A short story about short selling

When Randy Newman famously sang “short people got no reason to live,” he was parodying baseless prejudices, in that case against the vertically challenged. However, his lyrics would probably resonate with some issuers had they been prompted to focus on “short sellers,” who profit from share price reductions.

Neill May

When Randy Newman famously sang “short people got no reason to live,” he was parodying baseless prejudices, in that case against the vertically challenged. However, his lyrics would probably resonate with some issuers had they been prompted to focus on “short sellers,” who profit from share price reductions.

Even then, in contemporary culture it is usually inappropriate to single out any group, with two possible exceptions. One is the unconvincing and ineffective crowd, which were the attributes that saved the day in a recent securities case in Alberta. And the other, of which I’m a proud member, is people whose cultural references are rooted in the 1970s.

The Alberta case Re Cohodes focused on short-sale allegations. The Alberta Securities Commission, having concluded that there was prima facie evidence that social media disclosure disseminated by a short seller was untrue, focused on whether the disinformation campaign was effective, and whether, somewhat ironically, the enforcement against the short seller should fail because he was not sufficiently influential, and his information was not sufficiently credible, to have had any effect on the market.

The issuer in question was Badger Daylighting Ltd., a publicly traded company in the business of providing excavation services in Canada and the United States. Badger excavates materials for its customers and then transports and disposes of them for those customers. In May 2017, on the same day Badger released its quarterly financial results, Marc Cohodes, described in a Bloomberg article as a “rambunctious” short-seller who “famously sparred” with a number of high-profile companies, publicly announced that he had begun “shorting” Badger’s shares four months previously and that he was about to launch his website with his short thesis about Badger. He also started posting a significant number of tweets claiming, among other things, that Badger was guilty of illegally dumping toxic waste and was a “criminal operation.”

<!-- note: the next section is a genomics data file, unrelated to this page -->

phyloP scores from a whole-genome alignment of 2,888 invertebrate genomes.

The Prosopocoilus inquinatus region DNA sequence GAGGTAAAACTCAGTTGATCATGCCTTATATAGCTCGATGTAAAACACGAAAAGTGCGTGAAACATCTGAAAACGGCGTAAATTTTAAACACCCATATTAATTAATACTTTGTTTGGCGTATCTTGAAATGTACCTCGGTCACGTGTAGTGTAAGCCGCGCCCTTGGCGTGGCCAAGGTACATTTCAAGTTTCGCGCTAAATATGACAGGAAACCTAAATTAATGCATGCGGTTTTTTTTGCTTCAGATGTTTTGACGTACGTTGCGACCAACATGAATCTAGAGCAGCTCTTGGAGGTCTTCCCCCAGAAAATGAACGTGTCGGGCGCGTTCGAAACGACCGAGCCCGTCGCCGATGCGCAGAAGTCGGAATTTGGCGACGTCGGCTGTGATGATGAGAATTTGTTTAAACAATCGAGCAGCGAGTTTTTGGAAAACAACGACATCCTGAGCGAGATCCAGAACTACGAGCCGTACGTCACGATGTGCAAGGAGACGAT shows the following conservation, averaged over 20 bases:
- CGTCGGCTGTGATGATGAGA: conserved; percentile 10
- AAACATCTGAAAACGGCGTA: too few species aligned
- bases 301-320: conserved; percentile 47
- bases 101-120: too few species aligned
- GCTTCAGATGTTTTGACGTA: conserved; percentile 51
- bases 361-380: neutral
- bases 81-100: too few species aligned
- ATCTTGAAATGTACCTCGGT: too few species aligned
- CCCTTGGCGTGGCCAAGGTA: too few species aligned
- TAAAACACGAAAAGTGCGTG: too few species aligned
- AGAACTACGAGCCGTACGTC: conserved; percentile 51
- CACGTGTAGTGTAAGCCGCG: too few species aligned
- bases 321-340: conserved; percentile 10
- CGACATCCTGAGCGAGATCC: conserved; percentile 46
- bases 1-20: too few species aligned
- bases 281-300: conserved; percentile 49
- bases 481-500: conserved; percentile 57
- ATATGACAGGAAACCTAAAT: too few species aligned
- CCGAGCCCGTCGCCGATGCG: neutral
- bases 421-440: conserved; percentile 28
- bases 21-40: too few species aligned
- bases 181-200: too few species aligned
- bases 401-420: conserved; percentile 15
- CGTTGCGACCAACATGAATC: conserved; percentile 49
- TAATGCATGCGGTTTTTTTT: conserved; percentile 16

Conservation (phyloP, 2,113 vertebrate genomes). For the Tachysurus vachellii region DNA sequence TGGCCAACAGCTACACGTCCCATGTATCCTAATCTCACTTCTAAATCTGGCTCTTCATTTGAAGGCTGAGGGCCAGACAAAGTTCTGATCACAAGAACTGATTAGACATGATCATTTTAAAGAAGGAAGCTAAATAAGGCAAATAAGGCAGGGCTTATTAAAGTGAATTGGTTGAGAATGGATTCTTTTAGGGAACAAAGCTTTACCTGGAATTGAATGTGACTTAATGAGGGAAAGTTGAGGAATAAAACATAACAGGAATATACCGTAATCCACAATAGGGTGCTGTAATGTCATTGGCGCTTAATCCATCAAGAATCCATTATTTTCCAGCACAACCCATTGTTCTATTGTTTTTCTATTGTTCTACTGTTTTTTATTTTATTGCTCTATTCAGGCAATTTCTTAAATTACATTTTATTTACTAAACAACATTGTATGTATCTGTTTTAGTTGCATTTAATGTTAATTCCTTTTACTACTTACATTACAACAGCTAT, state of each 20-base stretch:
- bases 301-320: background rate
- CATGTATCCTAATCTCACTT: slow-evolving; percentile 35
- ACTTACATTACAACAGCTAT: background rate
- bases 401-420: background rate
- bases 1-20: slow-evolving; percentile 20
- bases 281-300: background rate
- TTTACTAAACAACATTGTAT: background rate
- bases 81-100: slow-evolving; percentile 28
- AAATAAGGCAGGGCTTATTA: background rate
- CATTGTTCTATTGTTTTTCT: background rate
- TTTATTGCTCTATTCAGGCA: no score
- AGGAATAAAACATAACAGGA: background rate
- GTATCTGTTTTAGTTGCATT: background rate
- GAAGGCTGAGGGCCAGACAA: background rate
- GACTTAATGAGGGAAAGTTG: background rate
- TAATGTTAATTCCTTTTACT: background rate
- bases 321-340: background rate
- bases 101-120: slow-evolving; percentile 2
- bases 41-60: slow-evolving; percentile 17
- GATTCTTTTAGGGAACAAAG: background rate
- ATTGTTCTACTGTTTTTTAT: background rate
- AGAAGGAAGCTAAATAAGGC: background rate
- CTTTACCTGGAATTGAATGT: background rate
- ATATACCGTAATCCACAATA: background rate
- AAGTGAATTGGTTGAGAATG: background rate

One of the peaks of Cohodes’ Badger campaign, and the focus of attention of the Alberta regulator, was a tweet in June 2018 that included a photograph of a Badger truck in the darkness, in dump position. The caption to the photograph claimed that the picture showed illegal toxic dumping. Badger responded that the picture was taken by one of Badger’s operating partners to show that lighting had been installed on the truck, and that the picture was not in a random field, as Cohodes implied, but a client’s oil and gas lease facility on which material had been excavated by Badger and deposited in accordance with the client’s request.

The regulator concluded that the tweeted photograph was prima facie untrue and focused on whether Cohodes would reasonably have expected the tweet to have a significant effect on the market price or value of Badger shares. This issue turned in part on Cohodes’ credibility, which put the parties in unusual positions: Alberta regulatory staff was arguing that Cohodes had a substantial following and meaningful influence and Cohodes was put in the position of arguing that nobody really listened to him.

Staff focused on the fact that Cohodes had more than 25,000 followers and a reputation and some profile as reflected in the Bloomberg article. But the panel noted that most of Cohodes’ postings about Badger garnered few or no comments and the lack of impact that his tweets seemed to have on Badger’s share price. There were approximately 160 Badger-related tweets — any new development an invitation to tweet — over a 14-month period during which the share price rose by 20 per cent and where there was no apparent correlation between the tweets and share price movements. Cohodes’ own counsel argued that “the market … ignores his information.” Where the Bloomberg article was concerned, the panel noted that Cohodes’ fame could be attributed at least in part to his “unusually blunt speech and theatrical antics,” and that the article in itself did not establish that Cohodes had an enduring reputation for predictive acuity such that a reasonable investor might find his views helpful in making investment decisions about Badger shares.

The panel therefore concluded that Cohodes’ tweeted photograph could not reasonably have been expected to have had a significant effect on Badger’s share price. The decision shows that for regulators looking to clamp down on short-seller misconduct there is a high burden (also not a slight to those vertically challenged). In some sense the short seller was rewarded in the conduct of the case for apparent ineffectiveness. I could analogize to the corporate lawyer who dockets and therefore charges more the slower he or she is. That could be embarrassing but I’m confident that I could make the argument persuasively that nobody listens to me either.

Neill May is a partner at Goodmans LLP in Toronto focusing on securities law, with an emphasis on M&A and corporate finance. The opinions expressed in this article are his alone.

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